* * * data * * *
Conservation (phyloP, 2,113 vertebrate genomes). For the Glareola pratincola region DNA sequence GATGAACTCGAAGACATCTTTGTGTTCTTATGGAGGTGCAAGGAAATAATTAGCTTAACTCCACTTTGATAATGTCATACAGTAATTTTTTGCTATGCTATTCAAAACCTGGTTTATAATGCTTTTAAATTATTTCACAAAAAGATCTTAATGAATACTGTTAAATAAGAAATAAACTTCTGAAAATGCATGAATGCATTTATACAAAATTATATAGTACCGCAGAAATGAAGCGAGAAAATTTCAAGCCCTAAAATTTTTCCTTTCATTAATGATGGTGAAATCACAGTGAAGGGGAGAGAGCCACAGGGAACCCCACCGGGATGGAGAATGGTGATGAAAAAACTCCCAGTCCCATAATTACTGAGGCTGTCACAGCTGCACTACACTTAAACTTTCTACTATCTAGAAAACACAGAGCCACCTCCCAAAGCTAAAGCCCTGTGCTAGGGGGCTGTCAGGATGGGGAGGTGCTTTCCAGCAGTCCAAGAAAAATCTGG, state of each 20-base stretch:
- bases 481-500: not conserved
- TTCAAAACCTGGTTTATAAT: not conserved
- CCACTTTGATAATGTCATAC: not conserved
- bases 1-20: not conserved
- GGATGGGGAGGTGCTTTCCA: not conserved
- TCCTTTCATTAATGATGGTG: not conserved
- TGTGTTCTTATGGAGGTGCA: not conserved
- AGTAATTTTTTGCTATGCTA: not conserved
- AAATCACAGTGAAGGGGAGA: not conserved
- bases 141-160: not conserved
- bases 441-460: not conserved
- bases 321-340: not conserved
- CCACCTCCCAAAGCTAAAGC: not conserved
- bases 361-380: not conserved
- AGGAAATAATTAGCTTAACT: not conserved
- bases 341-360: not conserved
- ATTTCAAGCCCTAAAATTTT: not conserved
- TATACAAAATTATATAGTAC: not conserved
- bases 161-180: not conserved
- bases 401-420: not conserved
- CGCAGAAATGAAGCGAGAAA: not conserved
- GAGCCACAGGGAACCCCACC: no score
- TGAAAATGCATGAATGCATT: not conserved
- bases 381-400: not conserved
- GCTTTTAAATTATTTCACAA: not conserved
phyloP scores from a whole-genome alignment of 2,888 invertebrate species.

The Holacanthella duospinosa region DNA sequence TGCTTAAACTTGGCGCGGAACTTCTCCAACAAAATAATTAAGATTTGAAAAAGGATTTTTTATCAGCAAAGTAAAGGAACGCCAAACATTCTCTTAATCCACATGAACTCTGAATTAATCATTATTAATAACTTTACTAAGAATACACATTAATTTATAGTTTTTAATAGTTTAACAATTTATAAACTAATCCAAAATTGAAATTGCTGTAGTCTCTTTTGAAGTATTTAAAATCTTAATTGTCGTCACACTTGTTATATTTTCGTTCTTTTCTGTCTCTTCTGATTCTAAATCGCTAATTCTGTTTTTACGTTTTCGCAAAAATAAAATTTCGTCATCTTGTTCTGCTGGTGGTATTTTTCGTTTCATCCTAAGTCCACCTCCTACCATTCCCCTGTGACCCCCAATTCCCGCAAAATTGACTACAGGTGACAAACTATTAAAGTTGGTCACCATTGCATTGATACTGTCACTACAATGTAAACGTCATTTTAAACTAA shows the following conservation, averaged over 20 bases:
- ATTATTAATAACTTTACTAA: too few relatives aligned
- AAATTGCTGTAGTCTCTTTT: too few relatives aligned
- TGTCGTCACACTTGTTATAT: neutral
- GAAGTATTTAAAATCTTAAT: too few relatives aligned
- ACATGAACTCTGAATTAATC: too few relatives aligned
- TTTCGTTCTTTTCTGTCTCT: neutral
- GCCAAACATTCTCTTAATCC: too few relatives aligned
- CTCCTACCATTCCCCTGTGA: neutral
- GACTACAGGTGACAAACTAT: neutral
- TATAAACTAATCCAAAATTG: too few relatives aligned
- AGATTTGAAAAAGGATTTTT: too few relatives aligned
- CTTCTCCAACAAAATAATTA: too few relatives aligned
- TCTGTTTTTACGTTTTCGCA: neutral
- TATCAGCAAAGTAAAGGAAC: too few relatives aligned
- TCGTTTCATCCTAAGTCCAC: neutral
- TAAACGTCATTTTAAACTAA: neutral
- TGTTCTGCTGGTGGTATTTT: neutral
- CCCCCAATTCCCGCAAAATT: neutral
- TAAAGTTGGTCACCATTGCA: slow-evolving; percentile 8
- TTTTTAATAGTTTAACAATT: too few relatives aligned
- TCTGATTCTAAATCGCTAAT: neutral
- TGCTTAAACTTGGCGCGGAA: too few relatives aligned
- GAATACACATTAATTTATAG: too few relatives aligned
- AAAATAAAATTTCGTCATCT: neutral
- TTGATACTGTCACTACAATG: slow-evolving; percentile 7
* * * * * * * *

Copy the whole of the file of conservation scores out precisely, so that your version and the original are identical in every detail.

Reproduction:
Conservation (phyloP, 2,113 vertebrate genomes). For the Glareola pratincola region DNA sequence GATGAACTCGAAGACATCTTTGTGTTCTTATGGAGGTGCAAGGAAATAATTAGCTTAACTCCACTTTGATAATGTCATACAGTAATTTTTTGCTATGCTATTCAAAACCTGGTTTATAATGCTTTTAAATTATTTCACAAAAAGATCTTAATGAATACTGTTAAATAAGAAATAAACTTCTGAAAATGCATGAATGCATTTATACAAAATTATATAGTACCGCAGAAATGAAGCGAGAAAATTTCAAGCCCTAAAATTTTTCCTTTCATTAATGATGGTGAAATCACAGTGAAGGGGAGAGAGCCACAGGGAACCCCACCGGGATGGAGAATGGTGATGAAAAAACTCCCAGTCCCATAATTACTGAGGCTGTCACAGCTGCACTACACTTAAACTTTCTACTATCTAGAAAACACAGAGCCACCTCCCAAAGCTAAAGCCCTGTGCTAGGGGGCTGTCAGGATGGGGAGGTGCTTTCCAGCAGTCCAAGAAAAATCTGG, state of each 20-base stretch:
- bases 481-500: not conserved
- TTCAAAACCTGGTTTATAAT: not conserved
- CCACTTTGATAATGTCATAC: not conserved
- bases 1-20: not conserved
- GGATGGGGAGGTGCTTTCCA: not conserved
- TCCTTTCATTAATGATGGTG: not conserved
- TGTGTTCTTATGGAGGTGCA: not conserved
- AGTAATTTTTTGCTATGCTA: not conserved
- AAATCACAGTGAAGGGGAGA: not conserved
- bases 141-160: not conserved
- bases 441-460: not conserved
- bases 321-340: not conserved
- CCACCTCCCAAAGCTAAAGC: not conserved
- bases 361-380: not conserved
- AGGAAATAATTAGCTTAACT: not conserved
- bases 341-360: not conserved
- ATTTCAAGCCCTAAAATTTT: not conserved
- TATACAAAATTATATAGTAC: not conserved
- bases 161-180: not conserved
- bases 401-420: not conserved
- CGCAGAAATGAAGCGAGAAA: not conserved
- GAGCCACAGGGAACCCCACC: no score
- TGAAAATGCATGAATGCATT: not conserved
- bases 381-400: not conserved
- GCTTTTAAATTATTTCACAA: not conserved
phyloP scores from a whole-genome alignment of 2,888 invertebrate species.

The Holacanthella duospinosa region DNA sequence TGCTTAAACTTGGCGCGGAACTTCTCCAACAAAATAATTAAGATTTGAAAAAGGATTTTTTATCAGCAAAGTAAAGGAACGCCAAACATTCTCTTAATCCACATGAACTCTGAATTAATCATTATTAATAACTTTACTAAGAATACACATTAATTTATAGTTTTTAATAGTTTAACAATTTATAAACTAATCCAAAATTGAAATTGCTGTAGTCTCTTTTGAAGTATTTAAAATCTTAATTGTCGTCACACTTGTTATATTTTCGTTCTTTTCTGTCTCTTCTGATTCTAAATCGCTAATTCTGTTTTTACGTTTTCGCAAAAATAAAATTTCGTCATCTTGTTCTGCTGGTGGTATTTTTCGTTTCATCCTAAGTCCACCTCCTACCATTCCCCTGTGACCCCCAATTCCCGCAAAATTGACTACAGGTGACAAACTATTAAAGTTGGTCACCATTGCATTGATACTGTCACTACAATGTAAACGTCATTTTAAACTAA shows the following conservation, averaged over 20 bases:
- ATTATTAATAACTTTACTAA: too few relatives aligned
- AAATTGCTGTAGTCTCTTTT: too few relatives aligned
- TGTCGTCACACTTGTTATAT: neutral
- GAAGTATTTAAAATCTTAAT: too few relatives aligned
- ACATGAACTCTGAATTAATC: too few relatives aligned
- TTTCGTTCTTTTCTGTCTCT: neutral
- GCCAAACATTCTCTTAATCC: too few relatives aligned
- CTCCTACCATTCCCCTGTGA: neutral
- GACTACAGGTGACAAACTAT: neutral
- TATAAACTAATCCAAAATTG: too few relatives aligned
- AGATTTGAAAAAGGATTTTT: too few relatives aligned
- CTTCTCCAACAAAATAATTA: too few relatives aligned
- TCTGTTTTTACGTTTTCGCA: neutral
- TATCAGCAAAGTAAAGGAAC: too few relatives aligned
- TCGTTTCATCCTAAGTCCAC: neutral
- TAAACGTCATTTTAAACTAA: neutral
- TGTTCTGCTGGTGGTATTTT: neutral
- CCCCCAATTCCCGCAAAATT: neutral
- TAAAGTTGGTCACCATTGCA: slow-evolving; percentile 8
- TTTTTAATAGTTTAACAATT: too few relatives aligned
- TCTGATTCTAAATCGCTAAT: neutral
- TGCTTAAACTTGGCGCGGAA: too few relatives aligned
- GAATACACATTAATTTATAG: too few relatives aligned
- AAAATAAAATTTCGTCATCT: neutral
- TTGATACTGTCACTACAATG: slow-evolving; percentile 7